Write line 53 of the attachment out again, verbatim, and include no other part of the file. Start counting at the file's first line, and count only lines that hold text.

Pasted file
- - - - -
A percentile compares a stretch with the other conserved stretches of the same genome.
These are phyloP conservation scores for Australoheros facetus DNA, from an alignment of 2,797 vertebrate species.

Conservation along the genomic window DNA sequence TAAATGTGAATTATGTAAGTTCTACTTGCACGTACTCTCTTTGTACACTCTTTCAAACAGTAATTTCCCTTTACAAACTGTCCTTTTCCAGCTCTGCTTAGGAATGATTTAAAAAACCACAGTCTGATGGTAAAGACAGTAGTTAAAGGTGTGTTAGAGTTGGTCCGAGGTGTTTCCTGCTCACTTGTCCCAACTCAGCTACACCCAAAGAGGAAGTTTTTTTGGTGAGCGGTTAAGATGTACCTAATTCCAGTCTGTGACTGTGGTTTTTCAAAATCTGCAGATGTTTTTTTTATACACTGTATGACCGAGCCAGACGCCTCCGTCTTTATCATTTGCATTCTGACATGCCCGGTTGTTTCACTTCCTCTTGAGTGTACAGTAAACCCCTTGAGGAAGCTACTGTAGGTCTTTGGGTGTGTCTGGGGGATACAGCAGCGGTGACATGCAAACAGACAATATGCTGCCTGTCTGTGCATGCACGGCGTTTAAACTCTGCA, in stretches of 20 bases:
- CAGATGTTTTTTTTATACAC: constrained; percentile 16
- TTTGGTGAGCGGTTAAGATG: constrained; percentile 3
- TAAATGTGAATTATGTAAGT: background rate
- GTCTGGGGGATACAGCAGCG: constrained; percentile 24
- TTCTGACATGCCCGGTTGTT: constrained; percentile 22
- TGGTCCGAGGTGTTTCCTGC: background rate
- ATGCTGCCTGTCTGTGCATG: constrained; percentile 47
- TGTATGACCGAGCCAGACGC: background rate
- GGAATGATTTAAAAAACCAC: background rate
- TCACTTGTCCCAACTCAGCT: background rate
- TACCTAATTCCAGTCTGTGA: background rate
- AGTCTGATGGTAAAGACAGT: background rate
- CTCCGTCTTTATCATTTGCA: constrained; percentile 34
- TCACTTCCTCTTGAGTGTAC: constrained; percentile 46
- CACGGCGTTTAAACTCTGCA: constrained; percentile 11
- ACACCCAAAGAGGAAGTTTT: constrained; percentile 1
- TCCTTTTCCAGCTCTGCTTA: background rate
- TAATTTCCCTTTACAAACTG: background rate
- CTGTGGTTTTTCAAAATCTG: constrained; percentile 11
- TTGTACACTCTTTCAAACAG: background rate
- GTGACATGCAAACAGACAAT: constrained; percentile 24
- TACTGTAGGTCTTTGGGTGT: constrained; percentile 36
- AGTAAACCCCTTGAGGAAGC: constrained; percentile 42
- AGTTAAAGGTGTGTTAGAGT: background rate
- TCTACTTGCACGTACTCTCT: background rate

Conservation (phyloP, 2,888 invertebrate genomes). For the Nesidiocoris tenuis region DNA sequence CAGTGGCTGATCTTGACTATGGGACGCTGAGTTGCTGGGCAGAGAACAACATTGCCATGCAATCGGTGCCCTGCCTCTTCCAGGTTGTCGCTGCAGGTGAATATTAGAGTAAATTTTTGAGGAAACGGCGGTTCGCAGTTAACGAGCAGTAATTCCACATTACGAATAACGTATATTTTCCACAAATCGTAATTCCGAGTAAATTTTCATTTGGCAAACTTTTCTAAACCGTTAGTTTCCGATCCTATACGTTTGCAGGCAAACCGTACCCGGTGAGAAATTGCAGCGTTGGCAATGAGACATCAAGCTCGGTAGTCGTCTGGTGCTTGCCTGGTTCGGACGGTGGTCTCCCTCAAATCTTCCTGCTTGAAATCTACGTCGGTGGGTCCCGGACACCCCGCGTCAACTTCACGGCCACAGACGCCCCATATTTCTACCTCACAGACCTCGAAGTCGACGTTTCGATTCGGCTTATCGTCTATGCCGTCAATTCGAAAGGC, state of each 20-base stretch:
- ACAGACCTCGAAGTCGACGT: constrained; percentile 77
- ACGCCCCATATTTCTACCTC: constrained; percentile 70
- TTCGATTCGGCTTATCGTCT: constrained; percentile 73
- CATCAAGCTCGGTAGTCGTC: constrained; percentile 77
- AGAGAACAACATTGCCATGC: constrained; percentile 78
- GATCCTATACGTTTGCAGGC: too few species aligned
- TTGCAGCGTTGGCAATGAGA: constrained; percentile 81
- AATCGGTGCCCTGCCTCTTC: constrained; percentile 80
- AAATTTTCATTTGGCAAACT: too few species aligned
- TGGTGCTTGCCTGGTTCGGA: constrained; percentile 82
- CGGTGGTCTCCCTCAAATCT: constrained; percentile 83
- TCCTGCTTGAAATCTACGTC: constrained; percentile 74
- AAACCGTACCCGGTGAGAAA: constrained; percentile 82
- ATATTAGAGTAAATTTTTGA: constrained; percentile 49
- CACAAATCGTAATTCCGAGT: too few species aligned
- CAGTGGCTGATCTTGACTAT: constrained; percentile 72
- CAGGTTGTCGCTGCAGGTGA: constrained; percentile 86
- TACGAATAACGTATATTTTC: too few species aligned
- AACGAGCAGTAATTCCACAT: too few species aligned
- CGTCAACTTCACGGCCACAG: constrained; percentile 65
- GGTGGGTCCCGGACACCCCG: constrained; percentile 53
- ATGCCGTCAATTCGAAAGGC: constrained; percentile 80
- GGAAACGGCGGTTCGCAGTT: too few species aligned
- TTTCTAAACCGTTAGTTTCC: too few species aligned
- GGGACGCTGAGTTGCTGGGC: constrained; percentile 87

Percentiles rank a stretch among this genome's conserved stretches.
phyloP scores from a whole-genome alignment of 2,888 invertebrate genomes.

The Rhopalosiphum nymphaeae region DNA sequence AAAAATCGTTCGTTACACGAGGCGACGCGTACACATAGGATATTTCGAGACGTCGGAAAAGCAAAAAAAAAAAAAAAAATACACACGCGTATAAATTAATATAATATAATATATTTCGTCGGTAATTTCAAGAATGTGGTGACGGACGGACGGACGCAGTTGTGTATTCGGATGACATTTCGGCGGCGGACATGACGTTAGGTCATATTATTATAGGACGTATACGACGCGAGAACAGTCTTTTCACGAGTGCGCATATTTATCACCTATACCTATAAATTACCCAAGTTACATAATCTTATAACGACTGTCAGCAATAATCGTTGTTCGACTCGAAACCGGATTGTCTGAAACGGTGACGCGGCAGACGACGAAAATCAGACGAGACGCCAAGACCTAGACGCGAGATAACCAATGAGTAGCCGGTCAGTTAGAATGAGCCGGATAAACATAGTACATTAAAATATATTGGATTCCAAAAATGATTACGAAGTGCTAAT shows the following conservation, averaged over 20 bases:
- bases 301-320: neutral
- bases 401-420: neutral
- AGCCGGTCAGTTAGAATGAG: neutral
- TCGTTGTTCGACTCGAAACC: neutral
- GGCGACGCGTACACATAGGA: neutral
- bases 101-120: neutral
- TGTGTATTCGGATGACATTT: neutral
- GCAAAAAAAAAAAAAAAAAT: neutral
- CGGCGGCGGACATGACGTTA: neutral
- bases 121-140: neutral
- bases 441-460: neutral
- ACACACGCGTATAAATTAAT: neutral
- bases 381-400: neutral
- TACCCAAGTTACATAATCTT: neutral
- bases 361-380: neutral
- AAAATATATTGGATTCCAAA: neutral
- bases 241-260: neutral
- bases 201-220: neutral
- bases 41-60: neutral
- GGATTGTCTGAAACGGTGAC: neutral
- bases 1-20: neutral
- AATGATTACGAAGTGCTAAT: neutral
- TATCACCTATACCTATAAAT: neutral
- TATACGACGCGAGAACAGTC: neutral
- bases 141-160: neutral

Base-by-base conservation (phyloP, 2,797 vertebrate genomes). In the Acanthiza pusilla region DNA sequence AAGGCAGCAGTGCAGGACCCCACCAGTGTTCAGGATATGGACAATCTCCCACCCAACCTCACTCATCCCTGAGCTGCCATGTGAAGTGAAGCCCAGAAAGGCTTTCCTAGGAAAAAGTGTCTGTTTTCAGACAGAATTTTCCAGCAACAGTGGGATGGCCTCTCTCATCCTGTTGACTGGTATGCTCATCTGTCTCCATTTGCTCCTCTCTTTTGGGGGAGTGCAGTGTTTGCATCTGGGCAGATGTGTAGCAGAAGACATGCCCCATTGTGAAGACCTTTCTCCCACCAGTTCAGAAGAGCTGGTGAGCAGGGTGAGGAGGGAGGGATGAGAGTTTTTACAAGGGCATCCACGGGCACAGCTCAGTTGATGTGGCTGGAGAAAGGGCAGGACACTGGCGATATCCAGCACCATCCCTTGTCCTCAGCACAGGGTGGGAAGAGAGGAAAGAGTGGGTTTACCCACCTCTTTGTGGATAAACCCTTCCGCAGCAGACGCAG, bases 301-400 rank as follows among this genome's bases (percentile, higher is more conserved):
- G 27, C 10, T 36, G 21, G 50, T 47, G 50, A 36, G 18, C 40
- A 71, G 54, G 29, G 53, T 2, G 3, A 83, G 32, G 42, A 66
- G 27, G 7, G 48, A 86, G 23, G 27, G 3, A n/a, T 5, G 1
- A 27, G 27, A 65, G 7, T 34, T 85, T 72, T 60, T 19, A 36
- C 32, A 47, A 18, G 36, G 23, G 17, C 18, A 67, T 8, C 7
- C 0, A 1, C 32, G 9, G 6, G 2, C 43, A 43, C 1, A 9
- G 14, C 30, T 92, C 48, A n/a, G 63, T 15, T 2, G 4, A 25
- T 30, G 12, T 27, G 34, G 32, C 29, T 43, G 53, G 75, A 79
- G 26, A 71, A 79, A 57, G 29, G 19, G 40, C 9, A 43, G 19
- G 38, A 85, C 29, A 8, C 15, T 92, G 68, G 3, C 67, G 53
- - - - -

- TTTCTAAACCGTTAGTTTCC: too few species aligned